House Intelligence Committee releases controversial Nunes memo after Trump authorizes its declassification
The House Intelligence Committee on Friday released a highly controversial memo authored by chairman Devin Nunes after President Donald Trump authorized its declassification.
The memo claims, among other things, that several top officials at the Justice Department and the FBI acted improperly when they signed off on applications seeking extended surveillance of former Trump campaign adviser Carter Page.
"The brave and assiduous oversight by Congressional leaders in discovering this unprecedented abuse of process represents a giant, historic leap in the repair of America’s democracy," Page said in a statement to Business Insider. "Now that a few of the misdeeds against the Trump Movement have been partially revealed, I look forward to updating my pending legal action in opposition to DOJ this weekend in preparation for Monday’s next small step on the long, potholed road toward helping to restore law and order in our great country."
Nunes' memo also raises several questions about the Steele dossier, an explosive collection of memos compiled by former British spy Christopher Steele, which details Trump's and his associates' alleged ties to Russia.
The dossier was initially funded by anti-Trump Republicans. Democrats took over funding after Trump won the Republican nomination in 2016. The Washington Post reported last year that Hillary Clinton's campaign and the Democratic National Committee hired the Perkins Coie law firm, which in turn retained the opposition-research firm Fusion GPS to fund production of the dossier.
"President Trump has approved the declassification of the document in full, and it has been transmitted to the minority and majority of the House Intel Committee," Raj Shah, a White House spokesman, said, adding that the White House did not request any redactions to the memo.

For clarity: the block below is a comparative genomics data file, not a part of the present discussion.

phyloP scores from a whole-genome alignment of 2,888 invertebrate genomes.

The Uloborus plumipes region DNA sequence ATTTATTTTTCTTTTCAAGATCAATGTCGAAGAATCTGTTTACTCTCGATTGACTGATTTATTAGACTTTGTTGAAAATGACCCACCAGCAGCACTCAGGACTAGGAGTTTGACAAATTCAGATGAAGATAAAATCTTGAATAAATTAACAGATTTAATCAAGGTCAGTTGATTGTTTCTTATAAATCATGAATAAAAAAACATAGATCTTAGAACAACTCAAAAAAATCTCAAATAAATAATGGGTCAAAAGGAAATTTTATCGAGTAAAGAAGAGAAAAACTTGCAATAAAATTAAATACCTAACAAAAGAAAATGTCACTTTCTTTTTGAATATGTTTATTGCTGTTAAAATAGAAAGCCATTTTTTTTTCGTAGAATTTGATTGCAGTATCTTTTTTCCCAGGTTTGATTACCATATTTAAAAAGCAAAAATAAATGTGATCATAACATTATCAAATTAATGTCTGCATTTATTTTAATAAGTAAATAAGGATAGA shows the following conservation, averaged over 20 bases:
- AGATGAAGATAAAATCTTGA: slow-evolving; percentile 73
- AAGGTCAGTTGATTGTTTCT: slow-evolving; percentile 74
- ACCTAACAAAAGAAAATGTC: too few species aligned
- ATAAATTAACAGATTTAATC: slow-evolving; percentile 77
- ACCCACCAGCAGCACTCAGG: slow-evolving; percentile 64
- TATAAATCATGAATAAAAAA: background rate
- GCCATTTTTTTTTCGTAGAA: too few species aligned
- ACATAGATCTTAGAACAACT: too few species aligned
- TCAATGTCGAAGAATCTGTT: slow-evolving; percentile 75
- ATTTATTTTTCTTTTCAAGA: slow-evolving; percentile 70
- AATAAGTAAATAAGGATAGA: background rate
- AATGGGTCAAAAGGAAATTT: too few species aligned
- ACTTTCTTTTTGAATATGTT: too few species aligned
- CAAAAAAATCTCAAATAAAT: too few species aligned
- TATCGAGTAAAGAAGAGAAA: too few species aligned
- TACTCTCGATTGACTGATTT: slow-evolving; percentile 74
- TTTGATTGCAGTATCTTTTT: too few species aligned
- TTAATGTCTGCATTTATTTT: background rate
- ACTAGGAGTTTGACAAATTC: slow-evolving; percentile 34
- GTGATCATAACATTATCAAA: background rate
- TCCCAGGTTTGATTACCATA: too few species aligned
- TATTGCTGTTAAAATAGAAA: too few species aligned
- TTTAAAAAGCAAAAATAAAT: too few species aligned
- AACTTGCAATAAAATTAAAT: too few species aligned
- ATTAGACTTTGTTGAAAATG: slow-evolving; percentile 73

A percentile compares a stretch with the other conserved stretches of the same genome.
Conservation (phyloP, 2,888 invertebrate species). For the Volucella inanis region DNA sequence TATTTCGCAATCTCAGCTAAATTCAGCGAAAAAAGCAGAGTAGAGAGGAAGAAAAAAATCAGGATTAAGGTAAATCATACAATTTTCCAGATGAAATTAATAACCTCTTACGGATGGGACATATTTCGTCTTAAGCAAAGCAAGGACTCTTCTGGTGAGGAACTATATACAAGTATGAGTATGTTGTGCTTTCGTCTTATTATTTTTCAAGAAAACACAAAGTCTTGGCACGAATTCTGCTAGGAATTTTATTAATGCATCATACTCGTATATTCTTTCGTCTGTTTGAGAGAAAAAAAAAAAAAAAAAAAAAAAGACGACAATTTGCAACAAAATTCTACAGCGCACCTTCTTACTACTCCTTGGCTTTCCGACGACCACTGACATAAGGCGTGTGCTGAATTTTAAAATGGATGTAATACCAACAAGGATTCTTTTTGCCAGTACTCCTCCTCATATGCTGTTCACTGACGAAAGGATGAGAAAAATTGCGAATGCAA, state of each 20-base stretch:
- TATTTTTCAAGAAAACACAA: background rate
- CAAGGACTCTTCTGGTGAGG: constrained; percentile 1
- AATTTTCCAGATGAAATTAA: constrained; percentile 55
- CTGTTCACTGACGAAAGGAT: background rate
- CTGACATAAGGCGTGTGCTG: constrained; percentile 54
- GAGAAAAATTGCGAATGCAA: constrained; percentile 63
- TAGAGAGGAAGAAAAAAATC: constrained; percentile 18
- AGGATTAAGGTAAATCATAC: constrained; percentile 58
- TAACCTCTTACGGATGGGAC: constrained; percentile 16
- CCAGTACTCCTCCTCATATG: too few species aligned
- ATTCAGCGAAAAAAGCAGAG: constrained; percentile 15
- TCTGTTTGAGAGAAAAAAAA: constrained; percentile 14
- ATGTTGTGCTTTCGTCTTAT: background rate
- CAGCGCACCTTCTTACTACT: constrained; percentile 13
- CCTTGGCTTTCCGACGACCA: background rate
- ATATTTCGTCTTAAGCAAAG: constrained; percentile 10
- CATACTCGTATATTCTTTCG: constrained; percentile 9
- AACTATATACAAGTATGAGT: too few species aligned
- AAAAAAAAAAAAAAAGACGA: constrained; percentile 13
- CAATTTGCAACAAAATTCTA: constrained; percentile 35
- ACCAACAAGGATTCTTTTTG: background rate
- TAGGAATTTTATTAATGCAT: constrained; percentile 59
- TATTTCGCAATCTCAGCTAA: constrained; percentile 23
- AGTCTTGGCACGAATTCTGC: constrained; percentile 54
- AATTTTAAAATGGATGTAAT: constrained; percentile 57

Addressing the memo's release on Friday, Trump said, "A lot of people should be ashamed of themselves."
"I think it's a disgrace what's happening in our country," he said, adding that the memo had been sent to the committee.
Republicans are likely to use the memo to contend that deputy US attorney general Rod Rosenstein — shortly after taking office last spring — acted improperly in approving an application to extend counterintelligence surveillance of Page that was partly based on dubious research funded by Democratic organizations, The New York Times reported last weekend.
Asked on Friday whether the memo affected his confidence in Rosenstein or increased the likelihood that he would oust him, Trump replied, "You figure that one out."
Rosenstein oversees the special counsel Robert Mueller's investigation into Russia's interference in the 2016 US election and whether members of Trump's campaign colluded with Moscow to tilt the election in his favor. Mueller is also examining whether Trump sought to obstruct justice when he fired James Comey as FBI director in May.
If Trump were to fire Rosenstein, Rachel Brand, the associate attorney general, would assume oversight of the Russia investigation.
The so-called Nunes memo and its release have sparked a firestorm on Capitol Hill and within the intelligence community.
Republicans said they wanted to release the document to promote transparency and hold law enforcement accountable, but Democrats characterized it as a thinly veiled attempt to distract the public and discredit the agencies investigating the president and his associates.
Top officials in intelligence and law enforcement had cautioned against the memo's release.
FBI Director Christopher Wray and Rosenstein met on Monday with the White House chief of staff, John Kelly, to argue against releasing the memo, saying the document contained several inaccuracies and that releasing it could expose sources and methods, The Washington Post reported earlier Friday.
When Kelly didn't budge, Wray again called him on Monday night but was unsuccessful, The Post said, citing administration officials.
The next day, at least five FBI officials traveled to the White House to speak with Kelly about the memo, the report said. Dan Coats, the director of national intelligence, had also cautioned the chief of staff against releasing the document.
The Justice Department, meanwhile, had said it would be "extraordinarily reckless" for the House Intelligence Committee to approve the memo's release without giving the department enough time to review it and advise lawmakers about national-security implications.
The FBI also weighed in, saying in a rare statement on Wednesday that it had been "provided a limited opportunity to review this memo the day before the committee voted to release it."
"As expressed during our initial review, we have grave concerns about material omissions of fact that fundamentally impact the memo's accuracy," the statement said.
Democrats said they had prepared a document to rebut many of the claims in the memo, but Republicans on the House Intelligence Committee had not approved its release.